I take it as a good sign that the architect/project manager is a) busy, and b) focused on finishing his current projects. That means that when it’s our turn, our project won’t get lost in the shuffle. But I admit that I was getting frustrated with the waiting.
The architect’s team measured the house back in October. They began working on the drawings of our house in January.
I know what all you DIYers out there are thinking. In three months I could have done the work myself. Um….have you read my blog? A typical weekend project takes me at least a month. And that’s only if there are no surprises. This house, as you know by now, has been full of surprises and no doubt there will be more. Half of our house is going to be a construction zone so the structural problems can be repaired. It makes sense for us to have an experienced construction crew working from architectural drawings with the architect overseeing the project.
The architect came to our house February 6 and took a look at the structural issues before sitting down with us to bounce around a couple of ideas. The end result of the visit is that I am feeling excited about the house for the first time in years.
The structure is bad, but not difficult to fix
The fact that we have gutted or are planning to gut the areas that need fixing works in our favor. Fixing the structural problems won’t add much to the cost of the renovation.
Visualization is key
The architect came equipped with a copy of our existing floor plan. After seeing it on paper, I realized just how poorly laid out our house actually is.
With a single swipe of a pencil the architect opened our eyes to an idea that we never would have considered otherwise. By removing the front hall closet, and eliminating the hallway to the bedroom and bathroom we can expand the new rooms by a couple of feet. That may not sound like much but it will make a significant difference.
He also suggested access to the laundry room from the back door landing by building another staircase (three steps). I was a little skeptical but my wife really liked that idea.
We have drawings!
On Tuesday February 10, my wife came home from work with the architect’s first drawings. Over the last few years, I have sketched that part of the house many times trying to fit in what I thought were the crucial elements but I was never able to fit everything into the space. I figured that we would have to compromise on something. I expected the architect’s role would be to help us determine what compromises to make in order for the space to work. But that is not the case.
The scale drawing showed our bedroom with a walk-in closet (something I had never considered), a bathroom with the massage tub and a 7 foot double vanity and a laundry room with a laundry tub and closet space.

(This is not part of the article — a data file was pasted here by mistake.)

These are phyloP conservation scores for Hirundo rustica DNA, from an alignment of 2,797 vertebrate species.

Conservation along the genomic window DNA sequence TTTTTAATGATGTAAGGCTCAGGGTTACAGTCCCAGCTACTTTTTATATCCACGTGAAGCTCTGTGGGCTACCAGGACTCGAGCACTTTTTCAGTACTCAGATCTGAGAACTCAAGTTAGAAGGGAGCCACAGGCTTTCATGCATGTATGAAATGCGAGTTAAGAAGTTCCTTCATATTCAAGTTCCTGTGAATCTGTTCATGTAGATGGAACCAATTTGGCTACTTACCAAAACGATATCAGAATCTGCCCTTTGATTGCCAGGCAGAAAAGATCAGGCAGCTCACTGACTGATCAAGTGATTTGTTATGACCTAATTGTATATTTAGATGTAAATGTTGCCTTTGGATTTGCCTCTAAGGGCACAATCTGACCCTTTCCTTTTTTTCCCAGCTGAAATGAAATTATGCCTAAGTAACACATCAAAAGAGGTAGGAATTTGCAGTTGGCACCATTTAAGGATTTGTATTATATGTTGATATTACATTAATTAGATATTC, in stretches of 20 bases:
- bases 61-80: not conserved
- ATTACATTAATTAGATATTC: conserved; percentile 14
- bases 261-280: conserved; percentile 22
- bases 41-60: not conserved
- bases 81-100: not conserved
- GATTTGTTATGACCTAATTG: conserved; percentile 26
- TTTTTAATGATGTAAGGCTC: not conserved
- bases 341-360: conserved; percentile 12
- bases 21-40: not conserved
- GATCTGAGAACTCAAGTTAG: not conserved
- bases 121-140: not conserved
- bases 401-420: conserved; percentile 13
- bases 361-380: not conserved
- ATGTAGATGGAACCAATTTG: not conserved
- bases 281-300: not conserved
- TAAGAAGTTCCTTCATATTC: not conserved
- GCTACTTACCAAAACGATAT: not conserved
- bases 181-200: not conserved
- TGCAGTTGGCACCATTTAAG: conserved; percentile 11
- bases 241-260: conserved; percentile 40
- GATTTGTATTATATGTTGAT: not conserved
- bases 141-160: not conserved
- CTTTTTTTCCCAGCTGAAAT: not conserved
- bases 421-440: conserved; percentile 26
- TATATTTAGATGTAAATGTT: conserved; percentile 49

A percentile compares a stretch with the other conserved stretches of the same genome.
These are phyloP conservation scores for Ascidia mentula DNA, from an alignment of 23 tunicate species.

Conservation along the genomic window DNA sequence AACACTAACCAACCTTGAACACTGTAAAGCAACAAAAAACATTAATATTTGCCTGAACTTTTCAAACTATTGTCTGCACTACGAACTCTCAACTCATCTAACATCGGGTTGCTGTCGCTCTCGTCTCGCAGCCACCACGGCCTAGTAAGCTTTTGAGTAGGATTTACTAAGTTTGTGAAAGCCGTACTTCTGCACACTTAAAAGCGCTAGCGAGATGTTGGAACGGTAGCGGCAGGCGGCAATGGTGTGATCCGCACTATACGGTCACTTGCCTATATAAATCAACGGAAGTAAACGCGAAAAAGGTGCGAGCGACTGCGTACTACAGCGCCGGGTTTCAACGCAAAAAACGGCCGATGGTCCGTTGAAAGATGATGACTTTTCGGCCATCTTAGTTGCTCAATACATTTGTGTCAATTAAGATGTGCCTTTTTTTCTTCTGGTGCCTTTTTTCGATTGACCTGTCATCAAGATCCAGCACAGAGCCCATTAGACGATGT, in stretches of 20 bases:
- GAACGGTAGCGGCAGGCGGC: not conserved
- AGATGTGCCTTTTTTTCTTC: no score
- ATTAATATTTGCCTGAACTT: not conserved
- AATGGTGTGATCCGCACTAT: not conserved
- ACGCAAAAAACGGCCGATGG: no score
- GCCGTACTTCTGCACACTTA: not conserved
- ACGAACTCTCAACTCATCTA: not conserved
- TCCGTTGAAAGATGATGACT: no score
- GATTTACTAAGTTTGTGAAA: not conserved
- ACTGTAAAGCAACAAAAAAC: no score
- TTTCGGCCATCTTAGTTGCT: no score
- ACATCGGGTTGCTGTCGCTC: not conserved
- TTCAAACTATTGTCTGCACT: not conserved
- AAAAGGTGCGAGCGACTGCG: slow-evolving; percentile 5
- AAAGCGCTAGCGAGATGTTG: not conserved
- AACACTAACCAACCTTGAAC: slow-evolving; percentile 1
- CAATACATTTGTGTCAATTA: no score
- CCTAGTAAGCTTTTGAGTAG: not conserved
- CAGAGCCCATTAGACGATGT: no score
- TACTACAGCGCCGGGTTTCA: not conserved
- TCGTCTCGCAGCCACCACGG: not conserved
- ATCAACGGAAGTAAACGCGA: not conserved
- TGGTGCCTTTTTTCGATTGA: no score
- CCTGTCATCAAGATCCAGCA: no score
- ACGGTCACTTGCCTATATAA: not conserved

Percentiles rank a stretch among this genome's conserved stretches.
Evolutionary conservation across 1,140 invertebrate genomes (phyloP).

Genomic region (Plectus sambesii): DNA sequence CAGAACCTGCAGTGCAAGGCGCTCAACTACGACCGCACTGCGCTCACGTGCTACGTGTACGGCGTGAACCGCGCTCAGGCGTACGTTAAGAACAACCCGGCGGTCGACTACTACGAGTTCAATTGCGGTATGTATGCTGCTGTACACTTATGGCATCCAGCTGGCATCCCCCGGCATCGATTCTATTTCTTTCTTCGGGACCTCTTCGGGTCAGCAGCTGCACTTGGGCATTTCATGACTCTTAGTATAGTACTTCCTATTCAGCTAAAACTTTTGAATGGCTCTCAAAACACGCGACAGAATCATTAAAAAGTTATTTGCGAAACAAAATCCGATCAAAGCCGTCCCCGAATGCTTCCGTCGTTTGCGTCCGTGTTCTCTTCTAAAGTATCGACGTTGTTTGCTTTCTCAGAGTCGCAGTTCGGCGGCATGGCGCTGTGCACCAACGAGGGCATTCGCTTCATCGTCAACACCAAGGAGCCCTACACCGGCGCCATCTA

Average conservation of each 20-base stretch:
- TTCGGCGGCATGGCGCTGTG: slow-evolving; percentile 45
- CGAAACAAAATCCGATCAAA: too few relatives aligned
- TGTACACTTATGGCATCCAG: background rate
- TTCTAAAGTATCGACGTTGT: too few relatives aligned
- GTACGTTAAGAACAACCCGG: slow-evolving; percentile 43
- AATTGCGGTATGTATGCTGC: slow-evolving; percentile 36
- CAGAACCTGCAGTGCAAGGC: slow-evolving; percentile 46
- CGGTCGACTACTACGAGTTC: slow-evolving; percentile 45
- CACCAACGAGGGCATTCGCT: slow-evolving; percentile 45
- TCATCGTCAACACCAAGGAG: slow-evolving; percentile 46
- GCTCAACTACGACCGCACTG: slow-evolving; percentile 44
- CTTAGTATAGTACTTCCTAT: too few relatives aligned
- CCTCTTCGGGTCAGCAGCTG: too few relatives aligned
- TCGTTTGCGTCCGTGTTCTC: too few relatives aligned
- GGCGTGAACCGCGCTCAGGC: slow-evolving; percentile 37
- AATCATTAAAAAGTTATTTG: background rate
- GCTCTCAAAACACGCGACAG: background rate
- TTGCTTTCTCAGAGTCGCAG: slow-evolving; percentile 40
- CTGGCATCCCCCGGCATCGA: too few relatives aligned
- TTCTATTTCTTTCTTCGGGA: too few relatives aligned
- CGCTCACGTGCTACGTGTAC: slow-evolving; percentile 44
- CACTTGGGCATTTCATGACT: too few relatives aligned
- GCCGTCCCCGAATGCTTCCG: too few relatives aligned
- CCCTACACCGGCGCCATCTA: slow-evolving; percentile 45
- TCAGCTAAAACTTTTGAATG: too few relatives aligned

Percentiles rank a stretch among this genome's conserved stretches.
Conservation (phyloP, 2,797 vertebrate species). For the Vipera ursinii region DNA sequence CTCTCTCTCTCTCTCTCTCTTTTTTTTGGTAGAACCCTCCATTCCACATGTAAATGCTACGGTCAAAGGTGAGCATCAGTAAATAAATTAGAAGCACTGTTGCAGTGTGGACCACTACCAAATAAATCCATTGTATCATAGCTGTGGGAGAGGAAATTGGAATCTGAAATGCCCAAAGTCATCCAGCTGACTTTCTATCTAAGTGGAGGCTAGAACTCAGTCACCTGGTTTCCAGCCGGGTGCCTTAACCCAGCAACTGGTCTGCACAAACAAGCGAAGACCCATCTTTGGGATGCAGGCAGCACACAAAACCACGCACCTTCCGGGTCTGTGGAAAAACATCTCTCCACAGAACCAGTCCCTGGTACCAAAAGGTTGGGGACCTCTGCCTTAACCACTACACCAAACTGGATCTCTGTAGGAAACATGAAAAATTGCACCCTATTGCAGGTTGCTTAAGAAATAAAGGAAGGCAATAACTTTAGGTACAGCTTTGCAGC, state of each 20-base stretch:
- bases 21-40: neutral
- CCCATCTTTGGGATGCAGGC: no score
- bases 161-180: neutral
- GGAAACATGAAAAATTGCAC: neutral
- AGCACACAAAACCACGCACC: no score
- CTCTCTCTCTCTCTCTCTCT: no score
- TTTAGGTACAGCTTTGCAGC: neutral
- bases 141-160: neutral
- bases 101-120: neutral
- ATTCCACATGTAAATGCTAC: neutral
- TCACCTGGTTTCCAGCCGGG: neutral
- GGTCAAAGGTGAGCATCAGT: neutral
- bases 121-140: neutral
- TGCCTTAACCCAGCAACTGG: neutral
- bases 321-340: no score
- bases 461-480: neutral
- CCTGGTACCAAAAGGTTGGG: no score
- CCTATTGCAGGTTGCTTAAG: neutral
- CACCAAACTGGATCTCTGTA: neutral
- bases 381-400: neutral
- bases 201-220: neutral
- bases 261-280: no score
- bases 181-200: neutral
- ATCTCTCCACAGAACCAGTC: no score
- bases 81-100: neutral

The bedroom has a small dressing area where we could fit a dresser. From the dressing area, we have access to the walk in closet and a secondary entrance to the bathroom. There is even another door at the back of the closet (turning it into more of a closet hallway) leading into the laundry room– the ultimate in convenience. The laundry is also accessed from a new doorway and steps to the back landing.
Remember Powell Motors?
All this reminds me of an episode of The Simpsons — virtually everything reminds me of something on The Simpsons– when Homer designed a car for his long lost half-brother’s car company.
It had every possible feature that Homer could dream up but the final price tag was so high that no one would buy it, causing Powell Motors to go bankrupt.
That is our current dilemma. Everything looks good on paper, but at what cost? With the current state of the economy, we want to be sure we have some money left in the bank without tying all of it up in this renovation.
Added August 30, 2013: Bonus link for all you Simpson Geeks: The real-life Homer built by Porcubimmer Motors.
The plans need some tweaking
I had spent so much time studying the layout presented by the architect that I missed a minor omission. The plans did not include a linen closet to replace the one in the hallway that we will be losing. We need that storage.
I did a little doodling and sent him an email with a couple of my ideas to see if they would work. One of his underlings drew up some alternative plans. (I’m using “underling” facetiously, since she reads this blog…)
While her plans are good in their own way, they are further removed from what we need. We have some work to do.
So here we are, still in the planning stage, and with no numbers attached to the project yet. We certainly don’t want to rush the plans and end up with something that doesn’t work, but we are also facing a deadline. Since Christmas, the in-laws have been planning an extended stay with us from May to September. We would like all construction completed by Victoria Day weekend. Had we started a month ago, this deadline would have been realistic. But with each passing day, I’m beginning to doubt we will be finished in time.
This post contains content consolidated from five posts originally published between January 7 and February 20, 2009. Revised 2018.